The house was designed for entertaining, and front doors lead to a lofty atrium with its centerpiece, the Auguste Rodin sculpture “Eve,” surrounded by pink bromeliads. Around her are elegant low chairs, sofas and tables by Haines and Graber in the Hollywood Regency style, as well as the Annenbergs' fine and decorative art.
Forbes once estimated Walter Annenberg's wealth at $4 billion, and his collection of Impressionist and Post-Impressionist paintings was world-class. Monet, Van Gogh, Cezanne — they're here, but in reproduction. The originals were given to the Metropolitan Museum of Art after Walter's death, but there remains original sculpture by Jean Arp, Steuben glass, Chinese ceramics and English silver-gilt.
Leonore favored pink, which accounts for the pink roof and walls. She admired the color in the surrounding mountains at sunset. She also loved green, which explains the celadon tones throughout the house.
The master bedroom at the southeastern corner of the house has dual his-and-hers dressing rooms and bathrooms. It's bright and cheerful, furnished in shades of yellow with natural light pouring in from two sides. An indoor swimming pool originally adjoined the bedroom, but when Leonore decided to bring some of Philadelphia to Rancho Mirage, she converted the pool area into the Inwood Room, replete with an English-style wallpaper and ornate 18th century gilt-frame mirrors.
Eleven artificial lakes surround the house, as does an emerald-hued, softly rolling nine-hole golf course. The Annenbergs loved golf and played almost every day. Three Jones-designed guest quarters were added in 1977.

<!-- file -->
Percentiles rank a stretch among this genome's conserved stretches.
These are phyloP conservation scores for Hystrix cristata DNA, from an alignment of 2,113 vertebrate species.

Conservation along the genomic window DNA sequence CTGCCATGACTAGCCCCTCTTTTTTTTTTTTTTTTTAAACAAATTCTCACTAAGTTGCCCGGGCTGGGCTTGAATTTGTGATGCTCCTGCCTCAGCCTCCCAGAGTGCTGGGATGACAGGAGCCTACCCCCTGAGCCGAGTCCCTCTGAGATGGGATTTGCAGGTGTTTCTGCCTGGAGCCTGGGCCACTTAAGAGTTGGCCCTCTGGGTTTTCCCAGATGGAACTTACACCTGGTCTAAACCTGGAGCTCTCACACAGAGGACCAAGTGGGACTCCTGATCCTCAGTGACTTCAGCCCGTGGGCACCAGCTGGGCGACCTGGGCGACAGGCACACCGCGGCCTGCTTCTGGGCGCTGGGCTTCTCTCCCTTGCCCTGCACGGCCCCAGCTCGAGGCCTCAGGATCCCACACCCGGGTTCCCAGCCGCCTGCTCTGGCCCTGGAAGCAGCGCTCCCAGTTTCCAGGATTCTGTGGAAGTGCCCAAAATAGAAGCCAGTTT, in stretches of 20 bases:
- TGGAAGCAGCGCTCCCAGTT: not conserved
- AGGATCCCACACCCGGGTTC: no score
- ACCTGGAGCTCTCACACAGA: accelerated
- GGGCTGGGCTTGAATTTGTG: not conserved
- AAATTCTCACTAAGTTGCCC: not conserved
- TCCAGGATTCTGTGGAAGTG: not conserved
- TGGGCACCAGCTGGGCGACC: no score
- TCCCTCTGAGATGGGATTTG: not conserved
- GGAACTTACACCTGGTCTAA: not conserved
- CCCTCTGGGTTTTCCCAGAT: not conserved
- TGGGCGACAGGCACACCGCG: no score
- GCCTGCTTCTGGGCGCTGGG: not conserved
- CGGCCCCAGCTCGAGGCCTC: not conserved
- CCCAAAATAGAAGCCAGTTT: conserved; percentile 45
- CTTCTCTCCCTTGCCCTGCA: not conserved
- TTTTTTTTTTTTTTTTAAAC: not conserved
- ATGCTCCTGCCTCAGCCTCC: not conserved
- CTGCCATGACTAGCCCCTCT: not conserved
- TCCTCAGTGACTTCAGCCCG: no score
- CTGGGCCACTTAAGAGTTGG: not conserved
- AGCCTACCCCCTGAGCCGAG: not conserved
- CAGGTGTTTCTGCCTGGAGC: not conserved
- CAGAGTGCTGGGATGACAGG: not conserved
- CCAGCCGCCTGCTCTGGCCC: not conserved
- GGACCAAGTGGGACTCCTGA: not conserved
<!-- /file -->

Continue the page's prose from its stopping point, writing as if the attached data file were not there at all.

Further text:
The study, which Walter dubbed the Room of Memories, still has walls lined with photographs of the famous and powerful. Walter was ambassador to the United Kingdom under President Nixon, which explains why one wall is given over to more than two dozen Christmas cards from the Queen Mother. More than 3,000 letters from U.S. presidents are part of the Sunnylands collection too. But throughout the house you also will see pictures of the Annenberg children and grandchildren, reminders that for these two well-lived lives, Sunnylands was, first and foremost, home.
Sunnylands will be open for public tours of the house and grounds Thursdays through Sundays, most of the year (closed in August). The visitor center has a history of Sunnylands as well as videos on midcentury design, the ecology of the region and the Annenbergs. Cost: $35. Tours must be booked in advance. More information: www.sunnylands.org.
-- Scarlet Cheng
Photos, from top: The Annenbergs' house and a pink garden retaining wall are reflected in one of the property's 11 artificial lakes; antique wallpaper provides a striking backdrop for a gilded mirror frame with an avian motif; desert light and shadow play off upholstered chairs, among the Regency furnishings designed by William Haines and Ted Graber; English silver-gilt is showcased in the new visitor center; a reflecting pool and cactus garden behind the visitor center are part of the $61.5-million renovation and construction at Sunnylands. Credit: Robert Gauthier / Los Angeles Times